?

FAQ

Do we have children whose custody is at issue?
  • If so, how are they handling the separation of their parents?
  • Do any of the children have special emotional, mental, physical or educational needs? Are those needs being met?
  • Should any mental health professionals be involved in the case to aid the parents, the children, or the family as a whole?
Do we have unique tax concerns?

Ms. Reese was an accountant before becoming a lawyer, and though it often comes in handy, the use of a good expert is often needed to address complex financial issues, or to get those many years of back taxes done.

  • Do we know what will be the real, after tax benefit of the assets or support that you or your spouse will receive?
Do we have property at issue?
  • Business interests? Are the interests of the spouses the same? Who will operate the business during the separation and after divorce? How, if at all, will the parties be compensated for their interests?
  • Real property? Is it jointly titled? What is it worth? Who has contributed to the value and how? Who wants it, and who can afford to keep it?
  • Personal property? Who's property is it, and why? What value, if any, does the property have on the open market, and what value does it have to each party? (Have you ever heard "one man's trash is another man's treasure"? Well, here you have it.)
  • Retirement accounts? Isn't it mine because it is in my name? How much do I get and when? What are the tax implications and who pays them?
 

Call 703.279.5140
Evening and weekend appointments are available under certain circumstances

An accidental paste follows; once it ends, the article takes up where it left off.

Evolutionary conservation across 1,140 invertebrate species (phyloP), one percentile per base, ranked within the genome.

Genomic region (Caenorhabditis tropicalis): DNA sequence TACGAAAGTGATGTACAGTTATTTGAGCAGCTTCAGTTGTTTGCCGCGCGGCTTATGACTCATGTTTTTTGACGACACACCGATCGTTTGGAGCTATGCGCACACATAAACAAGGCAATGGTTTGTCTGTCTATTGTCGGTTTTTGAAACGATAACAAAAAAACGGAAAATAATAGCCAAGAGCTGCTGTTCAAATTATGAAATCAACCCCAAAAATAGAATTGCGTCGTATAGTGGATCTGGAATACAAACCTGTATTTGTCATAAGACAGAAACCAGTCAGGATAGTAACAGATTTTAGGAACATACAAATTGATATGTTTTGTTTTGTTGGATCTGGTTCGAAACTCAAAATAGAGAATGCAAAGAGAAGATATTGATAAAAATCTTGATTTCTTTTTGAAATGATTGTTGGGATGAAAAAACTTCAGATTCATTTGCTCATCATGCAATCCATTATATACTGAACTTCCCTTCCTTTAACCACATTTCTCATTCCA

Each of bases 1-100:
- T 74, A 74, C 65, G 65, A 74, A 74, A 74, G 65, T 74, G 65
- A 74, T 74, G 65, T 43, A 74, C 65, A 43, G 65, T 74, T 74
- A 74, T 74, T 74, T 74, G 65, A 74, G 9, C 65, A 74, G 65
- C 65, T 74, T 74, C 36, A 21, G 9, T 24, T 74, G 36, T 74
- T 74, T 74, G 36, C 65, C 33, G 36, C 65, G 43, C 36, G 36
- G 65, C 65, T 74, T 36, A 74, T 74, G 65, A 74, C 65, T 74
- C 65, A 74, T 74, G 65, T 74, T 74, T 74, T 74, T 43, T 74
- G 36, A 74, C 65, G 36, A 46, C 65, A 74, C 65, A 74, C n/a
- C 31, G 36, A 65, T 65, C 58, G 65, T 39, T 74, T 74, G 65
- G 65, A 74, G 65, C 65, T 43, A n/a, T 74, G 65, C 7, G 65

quotebegin

What Our Clients Say

Litigation

The Processes of Family Law

In its simplest form, there are two routes a family law case may take involving children and/or assets. If the parties are able to reach agreement on all fronts, the process of divorce involves the filing of a Complaint, recognizing the parties' Agreement, and shortly thereafter a final decree is entered by the court after a short, 10-minute hearing or deposition.

If the parties cannot reach agreement, a Complaint is filed and the litigation process begins with a Pendente Lite (Latin for temporary) hearing to establish temporary support, custody-timesharing if there are children, and possession of the home. Thereafter, the discovery process, if not already commenced, will begin to prepare for the final custody, property, and support trials. The Pendente Lite Decree will stay in place until the court enters new orders at the conclusion of the final hearing(s).

Settlement Agreements

Most cases don't go to trial, often, a settlement is reached. The sooner the settlement is reached, the lower the litigation costs. Settlements at the 11th hour often occur, though they are frustrating for all involved, as the money has been expended to prepare for trial. That said, settlements do have an advantage over trial, in that the parties come to terms that they can live with rather than having terms dictated to them by the court. Settlement Agreements also have the ability to go beyond the authority of the court. For example, in Virginia, the court cannot require a party to contribute to the costs of a college education for a child. The parties, however, can agree that a term of the settlement includes college cost coverage for a child.